Eating Their Own: 'Handmaid's Tale' Author Excoriated for Endorsing Due Process



Hulu’s The Handmaid’s Tale has been used ad infinitum to symbolize the misogynistic, deplorable dirge of a woman-subjugating world that is the fantasy of Donald Trump and all who follow him.


Therefore, Margaret Atwood — the book’s author — should be a feminist saint. 

But not so fast real feminists “believe all women,” apparently.

On Wednesday, courtesy of Twitter, angst against Atwood’s belief in due process reared its ugly head.

In November of 2016. Margaret signed an open letter in support of an independent investigation with regard to a sexual assault case. Professor Steven Galloway, of the University of British Columbia, had been fired after having been accused of assault and harassment by a student.

Here’s what the letter said:

In December 2015, the University commissioned former BC Supreme Court Judge Mary Ellen Boyd to undertake an independent investigation of the allegations against Professor Galloway. In June of 2016, subsequent to the investigation, the University terminated Professor Galloway’s employment without severance and without reference to the original allegations.

The University has refused to make the findings of Justice Boyd’s report public, and appears to have misrepresented the findings of the report in its public statement issued June 22, 2016. Both a statement from the UBC Faculty Association and the report of an independent journalist who had access to the Boyd report have since revealed that all but one of the allegations investigated, including the most serious one, were unsubstantiated.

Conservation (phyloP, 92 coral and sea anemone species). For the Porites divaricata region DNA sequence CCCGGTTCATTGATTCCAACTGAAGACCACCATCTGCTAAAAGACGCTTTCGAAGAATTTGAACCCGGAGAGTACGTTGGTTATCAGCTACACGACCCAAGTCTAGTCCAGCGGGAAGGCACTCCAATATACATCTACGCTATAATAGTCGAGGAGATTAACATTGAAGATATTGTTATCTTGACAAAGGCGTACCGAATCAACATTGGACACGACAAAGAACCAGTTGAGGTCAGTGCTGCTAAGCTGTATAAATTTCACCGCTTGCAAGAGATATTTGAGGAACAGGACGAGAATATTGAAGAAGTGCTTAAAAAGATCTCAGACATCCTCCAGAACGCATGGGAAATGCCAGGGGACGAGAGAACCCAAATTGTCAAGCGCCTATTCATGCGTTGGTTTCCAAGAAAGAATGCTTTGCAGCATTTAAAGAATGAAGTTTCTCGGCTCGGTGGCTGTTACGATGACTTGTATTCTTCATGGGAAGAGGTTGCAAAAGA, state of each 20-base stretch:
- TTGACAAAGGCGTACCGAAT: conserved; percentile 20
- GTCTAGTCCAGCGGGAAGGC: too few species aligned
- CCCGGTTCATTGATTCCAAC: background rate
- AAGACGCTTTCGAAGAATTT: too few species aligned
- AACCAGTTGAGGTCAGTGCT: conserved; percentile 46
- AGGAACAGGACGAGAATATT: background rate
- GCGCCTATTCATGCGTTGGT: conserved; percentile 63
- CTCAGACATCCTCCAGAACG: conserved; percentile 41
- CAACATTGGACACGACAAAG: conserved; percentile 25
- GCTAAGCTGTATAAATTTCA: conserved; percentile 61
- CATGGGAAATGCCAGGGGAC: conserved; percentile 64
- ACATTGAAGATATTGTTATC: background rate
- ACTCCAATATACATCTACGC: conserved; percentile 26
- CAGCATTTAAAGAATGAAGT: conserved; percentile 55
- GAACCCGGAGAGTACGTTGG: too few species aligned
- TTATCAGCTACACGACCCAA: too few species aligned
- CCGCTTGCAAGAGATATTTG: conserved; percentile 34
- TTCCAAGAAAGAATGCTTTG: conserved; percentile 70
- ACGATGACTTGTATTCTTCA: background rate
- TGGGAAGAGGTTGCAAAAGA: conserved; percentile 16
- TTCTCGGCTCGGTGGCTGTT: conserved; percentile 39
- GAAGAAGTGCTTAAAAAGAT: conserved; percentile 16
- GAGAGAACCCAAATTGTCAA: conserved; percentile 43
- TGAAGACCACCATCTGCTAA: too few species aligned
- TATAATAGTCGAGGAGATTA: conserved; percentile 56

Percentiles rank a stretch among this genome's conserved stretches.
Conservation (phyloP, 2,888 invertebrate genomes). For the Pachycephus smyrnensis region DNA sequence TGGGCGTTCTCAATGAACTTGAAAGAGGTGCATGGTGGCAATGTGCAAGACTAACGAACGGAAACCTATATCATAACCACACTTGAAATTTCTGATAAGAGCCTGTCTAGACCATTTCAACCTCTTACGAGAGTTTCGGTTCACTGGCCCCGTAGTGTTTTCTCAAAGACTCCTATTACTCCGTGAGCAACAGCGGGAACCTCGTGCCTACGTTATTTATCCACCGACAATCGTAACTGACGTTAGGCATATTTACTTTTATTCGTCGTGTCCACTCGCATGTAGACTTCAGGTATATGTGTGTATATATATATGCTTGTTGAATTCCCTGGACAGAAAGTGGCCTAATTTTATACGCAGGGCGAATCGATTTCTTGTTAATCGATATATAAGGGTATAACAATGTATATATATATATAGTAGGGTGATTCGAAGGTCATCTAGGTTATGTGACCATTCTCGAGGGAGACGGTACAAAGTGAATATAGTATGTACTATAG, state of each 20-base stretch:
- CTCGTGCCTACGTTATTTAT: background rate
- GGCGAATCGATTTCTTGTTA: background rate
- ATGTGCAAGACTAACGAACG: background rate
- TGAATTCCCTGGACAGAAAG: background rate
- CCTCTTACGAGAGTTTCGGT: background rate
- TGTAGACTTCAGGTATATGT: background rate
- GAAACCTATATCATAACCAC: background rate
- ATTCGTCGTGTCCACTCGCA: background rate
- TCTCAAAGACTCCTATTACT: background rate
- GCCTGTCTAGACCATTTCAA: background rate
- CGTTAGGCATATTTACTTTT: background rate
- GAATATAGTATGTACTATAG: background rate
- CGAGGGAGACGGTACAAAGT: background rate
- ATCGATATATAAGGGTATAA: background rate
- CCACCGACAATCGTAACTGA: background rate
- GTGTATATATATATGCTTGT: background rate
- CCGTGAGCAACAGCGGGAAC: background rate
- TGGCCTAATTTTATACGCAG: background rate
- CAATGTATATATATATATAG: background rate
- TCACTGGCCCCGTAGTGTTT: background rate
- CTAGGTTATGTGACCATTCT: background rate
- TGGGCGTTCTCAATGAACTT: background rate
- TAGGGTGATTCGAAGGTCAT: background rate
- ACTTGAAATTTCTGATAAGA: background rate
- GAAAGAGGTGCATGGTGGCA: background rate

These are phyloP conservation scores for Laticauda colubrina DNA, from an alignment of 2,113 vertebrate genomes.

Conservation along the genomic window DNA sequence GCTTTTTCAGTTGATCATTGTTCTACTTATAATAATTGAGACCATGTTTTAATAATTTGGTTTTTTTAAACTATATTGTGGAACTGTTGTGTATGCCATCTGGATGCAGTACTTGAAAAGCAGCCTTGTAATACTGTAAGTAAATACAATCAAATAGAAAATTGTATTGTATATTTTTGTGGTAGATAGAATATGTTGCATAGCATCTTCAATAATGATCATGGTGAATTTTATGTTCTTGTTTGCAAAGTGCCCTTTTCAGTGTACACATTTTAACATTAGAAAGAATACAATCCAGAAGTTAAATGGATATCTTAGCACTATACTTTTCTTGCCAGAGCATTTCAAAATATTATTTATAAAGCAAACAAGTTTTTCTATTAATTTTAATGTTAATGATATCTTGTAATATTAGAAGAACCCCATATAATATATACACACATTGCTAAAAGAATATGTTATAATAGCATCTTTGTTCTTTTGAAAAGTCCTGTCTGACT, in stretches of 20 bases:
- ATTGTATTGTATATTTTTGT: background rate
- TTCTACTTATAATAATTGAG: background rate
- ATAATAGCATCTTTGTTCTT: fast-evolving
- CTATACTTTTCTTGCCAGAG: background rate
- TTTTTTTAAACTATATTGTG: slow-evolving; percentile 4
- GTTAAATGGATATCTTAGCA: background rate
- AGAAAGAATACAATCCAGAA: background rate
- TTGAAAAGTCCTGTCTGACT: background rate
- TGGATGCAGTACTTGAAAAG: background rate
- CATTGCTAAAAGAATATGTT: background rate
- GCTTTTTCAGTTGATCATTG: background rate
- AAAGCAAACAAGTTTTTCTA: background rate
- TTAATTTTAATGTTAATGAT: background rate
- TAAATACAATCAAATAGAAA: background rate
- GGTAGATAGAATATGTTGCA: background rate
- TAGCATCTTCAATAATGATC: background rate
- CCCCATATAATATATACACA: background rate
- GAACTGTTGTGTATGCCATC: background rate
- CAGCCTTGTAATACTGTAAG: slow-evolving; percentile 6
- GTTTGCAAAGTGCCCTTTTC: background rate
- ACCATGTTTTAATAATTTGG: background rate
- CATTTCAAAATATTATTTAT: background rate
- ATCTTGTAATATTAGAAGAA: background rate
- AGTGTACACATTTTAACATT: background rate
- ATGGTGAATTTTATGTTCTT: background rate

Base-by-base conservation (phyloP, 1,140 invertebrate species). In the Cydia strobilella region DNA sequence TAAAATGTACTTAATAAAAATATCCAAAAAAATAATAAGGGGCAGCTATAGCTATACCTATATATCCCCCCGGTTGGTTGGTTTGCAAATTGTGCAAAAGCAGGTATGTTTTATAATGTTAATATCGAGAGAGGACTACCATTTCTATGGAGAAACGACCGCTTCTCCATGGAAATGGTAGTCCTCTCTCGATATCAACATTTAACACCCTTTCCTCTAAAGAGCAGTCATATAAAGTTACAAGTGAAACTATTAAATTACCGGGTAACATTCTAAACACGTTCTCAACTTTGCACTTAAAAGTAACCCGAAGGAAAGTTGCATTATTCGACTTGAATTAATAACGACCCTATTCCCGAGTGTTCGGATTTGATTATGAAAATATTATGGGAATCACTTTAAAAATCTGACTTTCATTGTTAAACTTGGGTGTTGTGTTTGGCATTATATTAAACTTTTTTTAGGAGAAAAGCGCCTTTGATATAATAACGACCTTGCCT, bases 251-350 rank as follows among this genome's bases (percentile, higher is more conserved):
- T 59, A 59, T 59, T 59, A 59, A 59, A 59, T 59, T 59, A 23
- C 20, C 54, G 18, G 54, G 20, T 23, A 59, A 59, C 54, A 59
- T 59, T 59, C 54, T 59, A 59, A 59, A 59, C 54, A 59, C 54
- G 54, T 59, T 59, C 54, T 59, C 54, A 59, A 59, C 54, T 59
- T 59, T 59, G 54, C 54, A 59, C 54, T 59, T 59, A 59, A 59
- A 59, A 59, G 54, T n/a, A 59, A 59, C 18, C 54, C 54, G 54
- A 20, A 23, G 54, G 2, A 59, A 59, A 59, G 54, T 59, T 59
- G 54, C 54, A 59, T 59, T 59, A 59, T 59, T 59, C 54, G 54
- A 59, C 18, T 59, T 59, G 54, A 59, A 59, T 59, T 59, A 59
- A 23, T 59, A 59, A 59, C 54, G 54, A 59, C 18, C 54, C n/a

The University then claimed that other allegations unrelated to the subject of Justice Boyd’s investigation were involved in its decision to terminate Professor Galloway’s employment. It has not, however, made a clear public statement to this effect, nor has it apologized for the harm its previous actions have done to Professor Galloway’s reputation.

Professor Galloway himself has been denied the right to speak publicly while his case is being grieved. The University’s willingness to allow the suspicions it has created to continue to circulate is surprising and appears to be contrary to the principles of fairness and justice that should guide any distinguished academic institution.

The University’s conduct in this matter is of great concern. We, the undersigned, respect the principle of protection for individuals who wish to bring complaints. We also respect the right of an accused to fair treatment. There is growing evidence that the University acted irresponsibly in Professor Galloway’s case. Because the case has received a great deal of public attention, the situation requires public clarification.


As a result of Atwood’s endorsement, in January, ran a piece accusing her of being an enemy to feminism: